«Public Administration Review»: Research Articles

PAR welcomes manuscripts using diverse theoretical and research frameworks about topics across the domain of public administration. Articles are expected to adhere to high-quality scientific standards and promote knowledge and understanding for professionals and practitioners interested in theory, empirical research, and salient developments in the field. Research topics appropriate for PAR encompass a broad domain, ranging from theoretical and empirical research about public organizations, policy analysis, evaluation research, and normative theory that explores value questions associated with public administration. To this end, PAR encourages submissions that emphasize these broader elements as well as pieces that have a particular focus, including, but not limited to international and comparative research, and research syntheses.

International and comparative research that builds knowledge and theory that is useful for practitioners and scholars around the world is encouraged. PAR is dedicated to engaging the global public administration community through research that provides readers with 2 opportunities to compare practices and processes and interpret international trends and developments in the field.

Research syntheses should apply a rigorous and critical assessment of a body of theory and empirical research, articulating what is known about a phenomenon and ways to advance research about the topic under review. Research syntheses should identify significant variables and effect sizes, a systematic and reproducible search strategy, and a clear framework for studies included in the larger analysis. Meta-analyses that statistically combine studies to determine an overall effect or effect size are encouraged.

All submissions should include three to five sentence-length takeaway points for readers that provide Evidence for Practice. Articles from practitioners or co-authored by practitioners and scholars are welcome. Authors should submit manuscripts electronically through PAR’S online submission portal — Editorial Manager (http://www.editorialmanager.com/par). Note: Beginning January 2018 PAR will no longer commission research under the Perspectives, Commentaries, Evidence in Public Administration, Administrative Profiles features. Rather we will consider such pieces as either stand-alone research articles or, where appropriate, as articles eligible for the Viewpoint feature. Further inquiries regarding submission of articles should be addressed to both Co-Editors-in-Chief ( Этот адрес e-mail защищен от спам-ботов. Чтобы увидеть его, у Вас должен быть включен Java-Script , Этот адрес e-mail защищен от спам-ботов. Чтобы увидеть его, у Вас должен быть включен Java-Script ).

Viewpoint

Academics and practitioners have different audiences, viewpoints, interests, intellectual approaches, research methods, and styles of discourse. These differences may prove critical for ASPA as a relevant professional forum and for promoting greater connectedness in public administration settings. PAR serves as a critical instrument for bridging these differences, and is committed to engaging the practice community in a new way to increase involvement and participation. PAR seeks manuscripts from key stakeholders and/or organizations that are attuned to the problems and concerns confronting their constituents in large numbers.

PAR encourages key groups from the practitioner community to submit research from their organizations that may be pertinent to the broader PAR and ASPA audience. Viewpoint will begin with the January/February 2018 issue and will feature the writings of prominent practitioners on topics of importance. Manuscripts should be 2000—3000 words in length and actively engage both scholars and practitioners in a timely dialogue on cutting edge topics, service innovation, and problems and constraints facing their stakeholders. Further inquiries regarding proposals and submissions should be addressed to Viewpoint Editor Stephen E. Condrey (steve@con- drey-consulting.com).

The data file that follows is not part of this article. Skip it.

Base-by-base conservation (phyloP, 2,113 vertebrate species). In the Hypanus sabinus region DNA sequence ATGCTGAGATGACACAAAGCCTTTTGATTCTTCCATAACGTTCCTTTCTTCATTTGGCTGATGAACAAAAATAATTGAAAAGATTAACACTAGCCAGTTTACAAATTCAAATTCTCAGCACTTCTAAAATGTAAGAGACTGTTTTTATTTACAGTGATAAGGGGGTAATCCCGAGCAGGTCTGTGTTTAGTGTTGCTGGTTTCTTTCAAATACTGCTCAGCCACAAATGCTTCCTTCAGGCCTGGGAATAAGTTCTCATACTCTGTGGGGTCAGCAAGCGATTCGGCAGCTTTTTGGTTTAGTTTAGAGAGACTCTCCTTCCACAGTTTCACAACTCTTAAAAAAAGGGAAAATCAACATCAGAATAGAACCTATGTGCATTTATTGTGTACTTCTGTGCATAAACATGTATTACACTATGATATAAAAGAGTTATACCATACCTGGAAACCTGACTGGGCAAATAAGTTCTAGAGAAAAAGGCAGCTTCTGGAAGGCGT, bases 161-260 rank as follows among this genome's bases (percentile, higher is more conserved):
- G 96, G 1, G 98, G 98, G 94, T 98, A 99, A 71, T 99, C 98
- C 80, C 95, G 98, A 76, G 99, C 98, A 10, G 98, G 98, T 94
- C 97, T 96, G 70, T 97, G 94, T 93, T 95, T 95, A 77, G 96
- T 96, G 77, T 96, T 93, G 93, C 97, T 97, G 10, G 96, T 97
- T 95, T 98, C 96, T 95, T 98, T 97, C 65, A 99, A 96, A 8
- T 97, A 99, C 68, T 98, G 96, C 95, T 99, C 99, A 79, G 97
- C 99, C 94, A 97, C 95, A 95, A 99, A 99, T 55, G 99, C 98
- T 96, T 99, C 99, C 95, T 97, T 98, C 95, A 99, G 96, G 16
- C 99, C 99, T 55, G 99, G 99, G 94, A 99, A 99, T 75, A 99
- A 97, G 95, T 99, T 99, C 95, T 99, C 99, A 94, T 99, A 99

Book Reviews

The Book Review feature aims to engage scholars and practitioners in a lively discussion of books that take on timely topics, advances in theory and/or practice, service innovation, and problems and constraints facing public administration and policy stakeholders. The PAR Book Review feature takes a broad view of the field of public administration, and 3 welcomes reviews of books published outside the United States. The PAR Book Review section aims to engage our audience in a critical discussion of the work of contemporary authors that represents the diverse field of public administration. Book reviews should strive for clarity, conciseness, and timeliness. Length of manuscripts should be appropriate to content. Review articles that bring together a number of books are encouraged. Please follow the same style instructions as those noted for regular manuscripts.

Anyone interested in submitting a book review or suggesting a book for review should contact Galia Cohen, University of Texas at Dallas (galia. Этот адрес e-mail защищен от спам-ботов. Чтобы увидеть его, у Вас должен быть включен Java-Script ).

Copyright Notice

Authors will be required to assign copyright of their article to the American Society for Public Administration. Copyright assignment is a condition of publication and articles cannot proceed through production unless copyright has been assigned. Upon receipt of a manuscript, Wiley’s Author Services systems will provide instructions to the corresponding author for completion of the license agreement.

General Guidelines

Authors should only submit manuscripts by using the electronic submission portal: http://www.editorialmanager.com/par/. You will first need to register as an author and then follow the instructions to initiate a submission. All manuscripts should be written using a widely-accepted word processing program such as Microsoft Word. Manuscripts should not be written in first person («I») unless you have been specifically commissioned by PAR to write an editorial or commentary. Submissions should be manuscripts that have not been published previously and are not under consideration for publication elsewhere.

Manuscripts should generally contain no more than 8 000 words, including abstract, endnotes, and references; tables, figures, charts, and appendices should be excluded from the word count. All material should be 12-point, Times New Roman type, double-spaced with margins of one inch.